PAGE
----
She's more comfortable flying under the radar than in the bright light. And offstage, she can be self-effacing to a fault. But no matter how quietly she goes about her business, there's no discounting the formidable gifts of Los Angeles' own Daisietta Kim, a much-honored soprano, pianist, dancer and choreographer who also plays violin and organ.
These days, Kim's business is the world premiere of "WINDUP," a mixed-media piece she created for herself and will present at the Los Angeles County Museum of Art on Monday as part of a concert by the contemporary music ensemble Xtet. The 19-year-old group, which she cofounded, will join her.
The event promises to showcase in one fell swoop the varied skills that have made Kim a champion of the avant-garde.
What audiences familiar with her have heard over the years, in works by John Cage, Lukas Foss and others of their ilk, is a singer who -- depending on a piece's expressive demands -- can maneuver her voice to sound gritty and cynical or lurid, to sustain long lines with purity of tone and to find every dramatic nuance while maintaining a full range of dynamic control.
Monday's performance will be "a big, risky thing for me because I'm not primarily a theater person," she says, though she acknowledges that "fear brings its own thrill."
"But I thought I had a good story here, about a performer who's tormented with self-doubt. Am I good enough? Am I ever good enough? Finally, the character realizes those questions are moot, unnecessary. And there's freedom in that."
Kim, 54, traces the newfound sense of freedom she shares with her character to an experience two years ago that "opened up a whole world to me": singing and theatricalizing the title role in Arnold Schoenberg's landmark 1912 chamber work "Pierrot Lunaire" in a strikingly imaginative performance with Xtet at the Getty Center.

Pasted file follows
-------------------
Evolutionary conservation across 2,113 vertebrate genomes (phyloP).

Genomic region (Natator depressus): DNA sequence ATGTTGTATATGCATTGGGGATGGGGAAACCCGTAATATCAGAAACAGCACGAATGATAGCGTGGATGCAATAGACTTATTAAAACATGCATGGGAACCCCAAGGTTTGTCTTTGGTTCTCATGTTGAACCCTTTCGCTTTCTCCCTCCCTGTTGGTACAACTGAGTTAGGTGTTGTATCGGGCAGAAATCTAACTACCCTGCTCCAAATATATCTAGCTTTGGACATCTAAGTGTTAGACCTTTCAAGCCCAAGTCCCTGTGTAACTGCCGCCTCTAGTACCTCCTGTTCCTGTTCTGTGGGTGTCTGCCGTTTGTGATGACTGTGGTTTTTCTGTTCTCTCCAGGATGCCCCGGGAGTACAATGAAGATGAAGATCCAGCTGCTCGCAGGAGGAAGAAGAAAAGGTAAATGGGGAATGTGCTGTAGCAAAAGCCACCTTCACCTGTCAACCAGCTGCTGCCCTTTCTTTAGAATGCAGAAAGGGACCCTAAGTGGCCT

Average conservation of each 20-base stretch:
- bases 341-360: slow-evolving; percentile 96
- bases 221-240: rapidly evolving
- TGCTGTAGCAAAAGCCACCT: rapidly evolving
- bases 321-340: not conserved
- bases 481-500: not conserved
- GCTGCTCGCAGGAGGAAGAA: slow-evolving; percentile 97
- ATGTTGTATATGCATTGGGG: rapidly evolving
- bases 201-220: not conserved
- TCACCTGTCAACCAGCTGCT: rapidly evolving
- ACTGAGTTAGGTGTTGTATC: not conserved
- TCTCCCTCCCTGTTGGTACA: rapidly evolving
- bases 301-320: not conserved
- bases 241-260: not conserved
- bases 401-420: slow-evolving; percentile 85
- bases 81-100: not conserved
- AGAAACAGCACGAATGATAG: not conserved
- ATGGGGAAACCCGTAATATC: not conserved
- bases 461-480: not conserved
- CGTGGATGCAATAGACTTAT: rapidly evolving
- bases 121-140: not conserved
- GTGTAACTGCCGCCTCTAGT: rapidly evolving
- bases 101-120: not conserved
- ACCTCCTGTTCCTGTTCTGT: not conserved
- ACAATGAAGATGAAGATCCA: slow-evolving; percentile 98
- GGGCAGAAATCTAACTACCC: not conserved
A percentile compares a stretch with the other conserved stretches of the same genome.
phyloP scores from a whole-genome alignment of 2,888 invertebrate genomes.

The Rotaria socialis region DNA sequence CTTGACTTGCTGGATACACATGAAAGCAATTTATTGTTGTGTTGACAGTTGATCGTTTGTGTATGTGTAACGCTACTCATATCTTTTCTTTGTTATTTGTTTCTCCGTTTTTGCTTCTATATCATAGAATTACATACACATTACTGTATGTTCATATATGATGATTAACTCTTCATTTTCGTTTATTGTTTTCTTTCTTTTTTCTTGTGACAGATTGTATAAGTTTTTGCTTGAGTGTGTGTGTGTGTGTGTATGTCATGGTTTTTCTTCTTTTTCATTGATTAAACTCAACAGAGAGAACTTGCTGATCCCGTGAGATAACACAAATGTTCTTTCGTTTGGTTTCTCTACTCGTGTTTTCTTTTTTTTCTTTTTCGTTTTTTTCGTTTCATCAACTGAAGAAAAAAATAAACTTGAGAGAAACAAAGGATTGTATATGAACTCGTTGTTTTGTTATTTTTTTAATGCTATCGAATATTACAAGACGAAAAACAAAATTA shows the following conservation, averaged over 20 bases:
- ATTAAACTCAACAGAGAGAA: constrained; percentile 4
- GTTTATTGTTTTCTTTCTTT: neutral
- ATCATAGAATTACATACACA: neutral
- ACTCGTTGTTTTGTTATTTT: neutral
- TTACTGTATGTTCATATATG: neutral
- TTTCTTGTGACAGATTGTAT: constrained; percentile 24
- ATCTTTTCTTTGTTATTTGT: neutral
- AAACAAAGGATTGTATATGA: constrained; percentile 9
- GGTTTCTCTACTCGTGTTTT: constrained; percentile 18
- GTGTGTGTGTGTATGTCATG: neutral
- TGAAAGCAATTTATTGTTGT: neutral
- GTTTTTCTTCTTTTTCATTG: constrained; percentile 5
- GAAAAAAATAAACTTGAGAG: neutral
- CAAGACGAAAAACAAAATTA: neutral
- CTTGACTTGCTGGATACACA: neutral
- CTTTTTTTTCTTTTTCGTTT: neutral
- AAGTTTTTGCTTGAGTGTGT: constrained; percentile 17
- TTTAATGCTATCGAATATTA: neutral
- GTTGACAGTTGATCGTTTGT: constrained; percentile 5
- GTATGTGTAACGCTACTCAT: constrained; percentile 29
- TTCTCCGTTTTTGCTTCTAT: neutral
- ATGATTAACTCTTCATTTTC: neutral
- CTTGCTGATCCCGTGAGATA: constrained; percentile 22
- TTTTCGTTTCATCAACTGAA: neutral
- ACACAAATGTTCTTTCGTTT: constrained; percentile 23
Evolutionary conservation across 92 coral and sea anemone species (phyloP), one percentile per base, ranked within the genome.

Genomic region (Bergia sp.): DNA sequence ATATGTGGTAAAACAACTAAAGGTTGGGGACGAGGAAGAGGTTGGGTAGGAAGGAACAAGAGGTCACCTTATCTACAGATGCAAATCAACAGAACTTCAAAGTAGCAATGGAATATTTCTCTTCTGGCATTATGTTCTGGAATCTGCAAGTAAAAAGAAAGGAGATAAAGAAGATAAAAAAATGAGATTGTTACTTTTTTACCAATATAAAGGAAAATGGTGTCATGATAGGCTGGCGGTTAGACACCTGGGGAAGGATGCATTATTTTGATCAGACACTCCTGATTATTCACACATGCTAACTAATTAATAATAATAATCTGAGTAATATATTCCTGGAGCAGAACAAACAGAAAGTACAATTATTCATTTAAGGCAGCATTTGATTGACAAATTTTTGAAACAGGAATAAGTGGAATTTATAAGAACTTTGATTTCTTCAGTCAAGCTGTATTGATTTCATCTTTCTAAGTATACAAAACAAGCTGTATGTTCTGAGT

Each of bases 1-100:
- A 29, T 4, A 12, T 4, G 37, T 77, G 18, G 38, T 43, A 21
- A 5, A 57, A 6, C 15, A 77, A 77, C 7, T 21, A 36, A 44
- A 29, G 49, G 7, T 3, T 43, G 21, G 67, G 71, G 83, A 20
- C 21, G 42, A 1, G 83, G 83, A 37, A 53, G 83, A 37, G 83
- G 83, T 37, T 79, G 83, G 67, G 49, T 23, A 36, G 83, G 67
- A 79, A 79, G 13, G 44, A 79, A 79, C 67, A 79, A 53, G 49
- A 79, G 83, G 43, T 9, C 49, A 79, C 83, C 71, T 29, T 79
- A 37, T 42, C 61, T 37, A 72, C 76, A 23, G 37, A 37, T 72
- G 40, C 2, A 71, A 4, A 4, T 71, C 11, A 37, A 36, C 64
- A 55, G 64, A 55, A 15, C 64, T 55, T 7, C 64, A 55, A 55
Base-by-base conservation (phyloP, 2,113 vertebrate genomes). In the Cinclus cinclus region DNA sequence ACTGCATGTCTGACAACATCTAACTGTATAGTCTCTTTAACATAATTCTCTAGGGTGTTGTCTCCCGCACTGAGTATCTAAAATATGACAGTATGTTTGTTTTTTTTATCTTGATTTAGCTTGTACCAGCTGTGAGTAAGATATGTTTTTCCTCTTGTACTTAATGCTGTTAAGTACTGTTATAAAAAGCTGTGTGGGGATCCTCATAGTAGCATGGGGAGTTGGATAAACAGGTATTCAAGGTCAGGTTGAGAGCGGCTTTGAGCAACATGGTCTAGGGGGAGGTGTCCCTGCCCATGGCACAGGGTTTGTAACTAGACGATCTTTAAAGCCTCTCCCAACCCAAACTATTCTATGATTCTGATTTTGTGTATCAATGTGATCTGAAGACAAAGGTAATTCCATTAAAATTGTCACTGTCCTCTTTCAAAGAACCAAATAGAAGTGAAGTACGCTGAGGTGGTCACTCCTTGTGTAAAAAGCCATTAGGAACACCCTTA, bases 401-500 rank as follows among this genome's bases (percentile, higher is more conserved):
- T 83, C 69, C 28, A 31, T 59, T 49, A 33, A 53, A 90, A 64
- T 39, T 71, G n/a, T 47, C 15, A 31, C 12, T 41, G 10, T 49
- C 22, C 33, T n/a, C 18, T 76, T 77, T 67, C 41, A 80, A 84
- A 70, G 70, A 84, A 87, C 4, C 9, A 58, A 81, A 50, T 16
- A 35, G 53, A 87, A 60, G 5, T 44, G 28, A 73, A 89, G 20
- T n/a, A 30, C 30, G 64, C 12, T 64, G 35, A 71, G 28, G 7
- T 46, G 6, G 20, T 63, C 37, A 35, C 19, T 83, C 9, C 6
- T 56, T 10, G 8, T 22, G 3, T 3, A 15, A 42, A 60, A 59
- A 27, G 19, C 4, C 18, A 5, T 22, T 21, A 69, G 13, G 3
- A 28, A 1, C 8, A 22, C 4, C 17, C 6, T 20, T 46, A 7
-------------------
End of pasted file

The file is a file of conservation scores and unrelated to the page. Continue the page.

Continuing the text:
"I'd never been allowed to act before," she says, "because musicians naturally end up wearing a certain straitjacket. They stay confined to the instrument."
Yet somehow, portraying Pierrot as a commedia dell'arte character liberated her. Ignoring Schoenberg's wishes, she not only vocalized the part -- a strange, mocking specter who, in his moonstruck sorrow, both scorns the world and feels menaced by it -- but limned it in movement.
"In fact, performing the work as a theater piece unleashed a demon in me," she says, sitting inside LACMA's semidark Bing Theater after a recent rehearsal. She looks not a bit like a wild-eyed artist, though her talk is full of vocal variety: great enthusiastic surges up and down the scale, and gusts of tickled laughter at her own revelations.
"Now, with 'WINDUP,' I'm doing something entirely new -- creating, instead of interpreting what already exists."
Although she is responsible for the text and production, the musical sources for "WINDUP" include a Schubert song snippet and some flashy little Poulenc stanzas, along with excerpts from Mozart, Stravinsky, Debussy and the contemporary composer of electronica Richard D. James, a.k.a. Aphex Twin.
"I could be accused of dilettantism," she says. "But was Cocteau a dilettante?"
The whole piece, she explains, is a kind of dream, maybe even a Walter Mitty dream.
"In it, I can do everything. During the conducting part" -- in which she wields a baton to sections of "The Rite of Spring" -- "I revel in feelings of grandiosity. Which, of course, is the other side of self-doubt."
Born in New York to Korean parents -- her father was a European-trained architect who earned a master's at Columbia and her violinist mother a Juilliard graduate -- Kim grew up near Fresno in Reedley, Calif., "the fruit basket of the world." She began dance and drama classes at 4 "because my mother wanted to correct my shyness, and I guess it worked," she says with a smile, adding that piano lessons started shortly after.
She continued her musical pursuits at Smith College, where she founded a chamber orchestra and served as assistant conductor of the Smith-Princeton Chamber Singers, with whom she toured South America.
A versatile career
After graduating Phi Beta Kappa, she went on to study at the Franz Schubert Institute in Austria under the distinguished German bass-baritone Hans Hotter -- and took the 1978 Schubert prize there -- before embarking on her multifaceted performing career.
Kim's father "always wanted me to be a scholar, a philosophy professor," she recalls. But once he realized her destiny was music, he was accepting -- "with one caveat: 'As a performer,' he said, 'you're living on a high-tension wire where you'll always be dependent on what others think.' "
Still, that part of her career, at least, has not proved unsettling. "I love getting it all out onstage, and with lots of intensity -- the joy, the rage. I'm very comfortable doing that. But not so in real life, not when people expect me to be something more than an ordinary person.